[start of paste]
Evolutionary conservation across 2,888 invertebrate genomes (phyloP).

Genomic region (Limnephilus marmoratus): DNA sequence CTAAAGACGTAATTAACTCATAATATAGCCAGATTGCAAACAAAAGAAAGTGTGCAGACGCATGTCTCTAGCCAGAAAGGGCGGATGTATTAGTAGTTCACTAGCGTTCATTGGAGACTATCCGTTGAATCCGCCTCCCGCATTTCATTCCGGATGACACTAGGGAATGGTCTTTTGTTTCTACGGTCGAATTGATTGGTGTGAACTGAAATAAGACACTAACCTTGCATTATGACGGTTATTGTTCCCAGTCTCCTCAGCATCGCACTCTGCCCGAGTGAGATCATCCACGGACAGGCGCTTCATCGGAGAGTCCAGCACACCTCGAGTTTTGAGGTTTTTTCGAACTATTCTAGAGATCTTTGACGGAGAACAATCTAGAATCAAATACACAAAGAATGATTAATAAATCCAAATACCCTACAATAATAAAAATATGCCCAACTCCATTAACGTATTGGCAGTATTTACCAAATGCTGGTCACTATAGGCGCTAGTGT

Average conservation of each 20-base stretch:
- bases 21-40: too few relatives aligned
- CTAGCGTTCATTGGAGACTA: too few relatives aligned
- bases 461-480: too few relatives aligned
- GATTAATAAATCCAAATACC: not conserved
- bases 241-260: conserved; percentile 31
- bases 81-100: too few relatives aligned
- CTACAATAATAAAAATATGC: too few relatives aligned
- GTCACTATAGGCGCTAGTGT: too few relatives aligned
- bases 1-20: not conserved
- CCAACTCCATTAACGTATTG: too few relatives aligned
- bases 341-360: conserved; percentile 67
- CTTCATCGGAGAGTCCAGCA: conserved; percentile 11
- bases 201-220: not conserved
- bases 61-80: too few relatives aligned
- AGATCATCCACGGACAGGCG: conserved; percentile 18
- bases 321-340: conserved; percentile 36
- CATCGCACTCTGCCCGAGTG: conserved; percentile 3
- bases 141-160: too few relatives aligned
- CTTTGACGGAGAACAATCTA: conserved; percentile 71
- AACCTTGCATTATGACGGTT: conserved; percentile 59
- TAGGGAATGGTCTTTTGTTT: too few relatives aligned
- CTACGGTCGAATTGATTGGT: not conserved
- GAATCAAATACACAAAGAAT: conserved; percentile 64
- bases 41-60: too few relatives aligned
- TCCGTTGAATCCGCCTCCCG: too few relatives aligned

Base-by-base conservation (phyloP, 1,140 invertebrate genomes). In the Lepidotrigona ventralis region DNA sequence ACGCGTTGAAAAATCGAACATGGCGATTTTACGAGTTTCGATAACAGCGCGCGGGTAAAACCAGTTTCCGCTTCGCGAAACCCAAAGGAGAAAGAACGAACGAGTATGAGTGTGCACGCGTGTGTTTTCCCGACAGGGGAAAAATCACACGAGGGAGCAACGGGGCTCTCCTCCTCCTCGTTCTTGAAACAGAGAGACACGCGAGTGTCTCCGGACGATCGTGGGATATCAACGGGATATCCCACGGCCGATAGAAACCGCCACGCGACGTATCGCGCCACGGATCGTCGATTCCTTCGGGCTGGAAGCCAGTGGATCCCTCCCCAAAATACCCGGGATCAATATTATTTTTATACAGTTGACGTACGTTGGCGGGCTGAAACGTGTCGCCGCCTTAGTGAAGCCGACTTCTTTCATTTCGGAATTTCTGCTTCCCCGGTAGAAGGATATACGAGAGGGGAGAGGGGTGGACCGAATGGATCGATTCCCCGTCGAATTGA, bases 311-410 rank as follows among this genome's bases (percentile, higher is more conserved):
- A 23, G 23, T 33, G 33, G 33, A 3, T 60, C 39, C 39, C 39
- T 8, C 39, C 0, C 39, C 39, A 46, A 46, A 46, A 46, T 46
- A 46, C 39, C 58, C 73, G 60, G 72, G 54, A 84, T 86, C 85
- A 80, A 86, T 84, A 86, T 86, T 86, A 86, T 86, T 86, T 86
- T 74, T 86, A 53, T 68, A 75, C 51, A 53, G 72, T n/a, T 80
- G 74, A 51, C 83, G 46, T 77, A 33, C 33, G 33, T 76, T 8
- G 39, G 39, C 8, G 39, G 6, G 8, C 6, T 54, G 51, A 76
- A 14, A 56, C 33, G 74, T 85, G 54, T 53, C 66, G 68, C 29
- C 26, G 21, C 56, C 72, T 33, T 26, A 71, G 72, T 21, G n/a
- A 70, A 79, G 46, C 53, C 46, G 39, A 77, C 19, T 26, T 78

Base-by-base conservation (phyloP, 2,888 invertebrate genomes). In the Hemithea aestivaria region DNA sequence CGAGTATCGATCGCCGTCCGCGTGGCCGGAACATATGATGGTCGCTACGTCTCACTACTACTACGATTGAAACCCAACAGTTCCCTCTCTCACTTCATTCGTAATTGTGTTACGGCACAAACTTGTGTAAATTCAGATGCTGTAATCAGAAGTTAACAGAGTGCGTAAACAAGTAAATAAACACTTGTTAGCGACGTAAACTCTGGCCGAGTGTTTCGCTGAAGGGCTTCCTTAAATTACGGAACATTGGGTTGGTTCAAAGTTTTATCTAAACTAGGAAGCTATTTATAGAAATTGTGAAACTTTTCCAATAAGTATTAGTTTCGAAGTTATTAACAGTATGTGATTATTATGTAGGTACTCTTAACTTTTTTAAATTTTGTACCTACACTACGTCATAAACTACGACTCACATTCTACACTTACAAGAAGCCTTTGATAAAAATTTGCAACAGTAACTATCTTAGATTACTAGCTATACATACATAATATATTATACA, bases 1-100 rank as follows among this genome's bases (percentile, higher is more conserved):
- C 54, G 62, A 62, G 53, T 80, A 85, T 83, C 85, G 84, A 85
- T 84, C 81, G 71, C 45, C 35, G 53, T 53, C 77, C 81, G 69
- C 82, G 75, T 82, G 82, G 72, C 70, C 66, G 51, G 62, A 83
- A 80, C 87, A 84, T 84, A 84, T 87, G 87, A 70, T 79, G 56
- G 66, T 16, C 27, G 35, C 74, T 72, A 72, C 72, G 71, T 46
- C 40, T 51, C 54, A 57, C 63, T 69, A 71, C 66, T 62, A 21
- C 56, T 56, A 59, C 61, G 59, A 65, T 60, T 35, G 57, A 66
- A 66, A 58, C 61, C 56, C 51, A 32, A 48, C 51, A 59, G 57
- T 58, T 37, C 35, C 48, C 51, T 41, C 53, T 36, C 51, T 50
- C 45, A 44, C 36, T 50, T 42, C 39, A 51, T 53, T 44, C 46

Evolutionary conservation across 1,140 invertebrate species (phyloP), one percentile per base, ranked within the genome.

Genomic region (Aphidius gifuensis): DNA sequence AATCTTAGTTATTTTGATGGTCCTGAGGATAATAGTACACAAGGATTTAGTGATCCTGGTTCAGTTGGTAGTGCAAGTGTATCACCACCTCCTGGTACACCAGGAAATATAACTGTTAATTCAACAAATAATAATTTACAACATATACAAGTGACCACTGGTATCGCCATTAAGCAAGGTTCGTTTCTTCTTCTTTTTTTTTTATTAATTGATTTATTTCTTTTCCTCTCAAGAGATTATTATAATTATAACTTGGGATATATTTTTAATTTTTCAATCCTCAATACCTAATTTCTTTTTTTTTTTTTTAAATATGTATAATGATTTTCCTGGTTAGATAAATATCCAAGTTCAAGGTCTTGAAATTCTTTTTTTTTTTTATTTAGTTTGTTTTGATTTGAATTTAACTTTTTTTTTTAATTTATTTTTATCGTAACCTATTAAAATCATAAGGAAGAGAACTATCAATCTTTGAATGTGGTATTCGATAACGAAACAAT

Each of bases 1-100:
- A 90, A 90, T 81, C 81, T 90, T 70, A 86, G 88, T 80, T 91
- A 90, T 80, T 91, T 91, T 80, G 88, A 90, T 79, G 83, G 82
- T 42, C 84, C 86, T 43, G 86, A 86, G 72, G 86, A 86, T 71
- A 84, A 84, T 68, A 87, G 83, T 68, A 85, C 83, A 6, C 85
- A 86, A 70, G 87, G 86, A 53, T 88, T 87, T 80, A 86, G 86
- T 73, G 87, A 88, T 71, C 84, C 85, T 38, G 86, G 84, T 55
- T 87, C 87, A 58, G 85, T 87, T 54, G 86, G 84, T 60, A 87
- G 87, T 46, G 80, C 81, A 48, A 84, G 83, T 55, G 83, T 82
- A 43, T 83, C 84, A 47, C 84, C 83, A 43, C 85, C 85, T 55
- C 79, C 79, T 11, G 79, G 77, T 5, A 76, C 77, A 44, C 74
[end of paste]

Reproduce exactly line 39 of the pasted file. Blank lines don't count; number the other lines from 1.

- A 70, A 79, G 46, C 53, C 46, G 39, A 77, C 19, T 26, T 78